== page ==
This was a first for me. Well, not the heat exhaustion. This morning we walked in the heat and humidity. I am quite able to walk for several miles, but, last summer the heat index created the perfect climate; I worked out in the yard; I did not drink water nor did I go inside in the hottest part of the day; I became dizzy, almost passed out and I was sweating profusely, two of the major symptoms of heat exhaustion. I swooned, to use an old timey word. The cross the street neighbor caught me before I ‘fell out’. I am more sensitive to heat now … I can feel it. I’ve been saying to my husband, “I am gonna fall out.” He didn’t know what I meant until he had to leave me on a bench while he sprinted to Lil Mo, our 1976 Postal Jeep. I was sweating profusely and was dizzy. It happened to me again-heat exhaustion.
In the early eighties before I met my husband, I was at the beach with Mother and Daddy. I had classic heat stroke; they didn’t rush me to the hospital; I had a temperature of 105 degrees and was nauseous; they put me in a tub filled with ice to get the heat out of my body. I survived, but that I will never forget.
Anyway, this morning he had to come get me and take me home. Exhausted, I rested on the couch all afternoon.
I went outside on the patio just now and sat with him as we dropped seed for Hoover to come and scoop up. If we are still and relaxed, Hoover, our ‘pet’ chipmunk, will come get seed from us. We call him Hoover because he scoops up seeds like a Hoover vacuum cleaner, stuffs them in his cheeks, scoots home to store them, then returns for more. He’s getting thicker around the middle; we’re gonna have to put him on a diet.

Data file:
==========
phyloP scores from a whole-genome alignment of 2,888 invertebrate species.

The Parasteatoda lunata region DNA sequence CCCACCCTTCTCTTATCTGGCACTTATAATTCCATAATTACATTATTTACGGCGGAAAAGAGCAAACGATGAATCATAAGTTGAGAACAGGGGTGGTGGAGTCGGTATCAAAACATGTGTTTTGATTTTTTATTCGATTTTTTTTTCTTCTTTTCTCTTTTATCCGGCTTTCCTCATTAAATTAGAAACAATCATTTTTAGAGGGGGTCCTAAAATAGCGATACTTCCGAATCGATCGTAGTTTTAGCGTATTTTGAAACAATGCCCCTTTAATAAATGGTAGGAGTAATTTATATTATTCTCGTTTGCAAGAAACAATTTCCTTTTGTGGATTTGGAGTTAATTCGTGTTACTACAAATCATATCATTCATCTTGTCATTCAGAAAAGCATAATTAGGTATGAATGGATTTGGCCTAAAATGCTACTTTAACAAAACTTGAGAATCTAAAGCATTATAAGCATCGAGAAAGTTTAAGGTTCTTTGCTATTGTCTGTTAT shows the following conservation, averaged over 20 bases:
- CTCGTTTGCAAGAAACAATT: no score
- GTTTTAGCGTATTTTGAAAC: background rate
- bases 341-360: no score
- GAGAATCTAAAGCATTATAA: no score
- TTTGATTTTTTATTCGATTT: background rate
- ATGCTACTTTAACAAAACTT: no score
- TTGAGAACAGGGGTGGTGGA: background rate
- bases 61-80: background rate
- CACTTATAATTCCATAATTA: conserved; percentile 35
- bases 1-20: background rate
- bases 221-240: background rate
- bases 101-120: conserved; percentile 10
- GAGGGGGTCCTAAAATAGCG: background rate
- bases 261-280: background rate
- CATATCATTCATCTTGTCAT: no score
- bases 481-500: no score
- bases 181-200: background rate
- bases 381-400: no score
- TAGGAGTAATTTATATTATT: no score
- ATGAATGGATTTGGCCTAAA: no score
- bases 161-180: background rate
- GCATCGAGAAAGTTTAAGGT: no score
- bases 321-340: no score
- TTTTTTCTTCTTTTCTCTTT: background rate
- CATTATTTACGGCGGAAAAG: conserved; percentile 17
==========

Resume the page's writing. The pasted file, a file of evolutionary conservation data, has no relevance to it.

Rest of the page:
Anyway, he gets seed from under the arches of my feet. It tickles, but I have learned to stay still; his whiskers, nose, and tiny head I can feel as he takes what he now knows is his. Just a few minutes ago, I decided to put some in my open hand; sitting on the stone patio, I lay my hand palm up; willing my body to relax, Hoover came to me again. Onto my hand he timidly crawled; this time I felt his paws, tongue, and his teeth. He did not hurt me; you don’t bite the hand that feeds you. I am happily amazed he trusted me enough to place his whole body within my grasp.
Dear Lord, Hoover trusted, believed, and had faith that I would provide for him; that he would be protected and unharmed. Hoover, thank you for teaching me an important lesson; trust, belief, and faith are simple ideas put into action. Lord, Heavenly Father, I pray I will follow Hoover’s example; sometimes the biggest lessons come from surprising sources. Thank You, Lord, for little Hoover. Amen
Job 12:7-12 The Message
“But ask the animals what they think—let them teach you;
let the birds tell you what’s going on.
Put your ear to the earth—learn the basics.
Listen—the fish in the ocean will tell you their stories.
Isn’t it clear that they all know and agree
that God is sovereign, that he holds all things in his hand—
Every living soul, yes,
every breathing creature?
Isn’t this all just common sense,
as common as the sense of taste?
Do you think the elderly have a corner on wisdom,
that you have to grow old before you understand life?
Some people talk to animals. Not many listen though. That’s the problem. A. A. MILNE, Winnie-the-Pooh
What is life? It is the flash of a firefly in the night. It is the breath of a buffalo in the winter time. It is the little shadow which runs across the grass and loses itself in the sunset. Crowfoot
Love the animals: God has given them the rudiments of thought and untroubled joy. Do not, therefore, trouble them, do not torture them, do not deprive them of their joy, do not go against God’s intent. Fyodor Mikhail Dostoyevski
An animal’s eyes have the power to speak a great language.” Martin Buber
Climb the mountains and get their good tidings. Nature’s peace will flow into you as sunshine flows into trees. The winds will blow their own freshness into you, and the storms their energy, while cares will drop off like autumn leaves. John Muir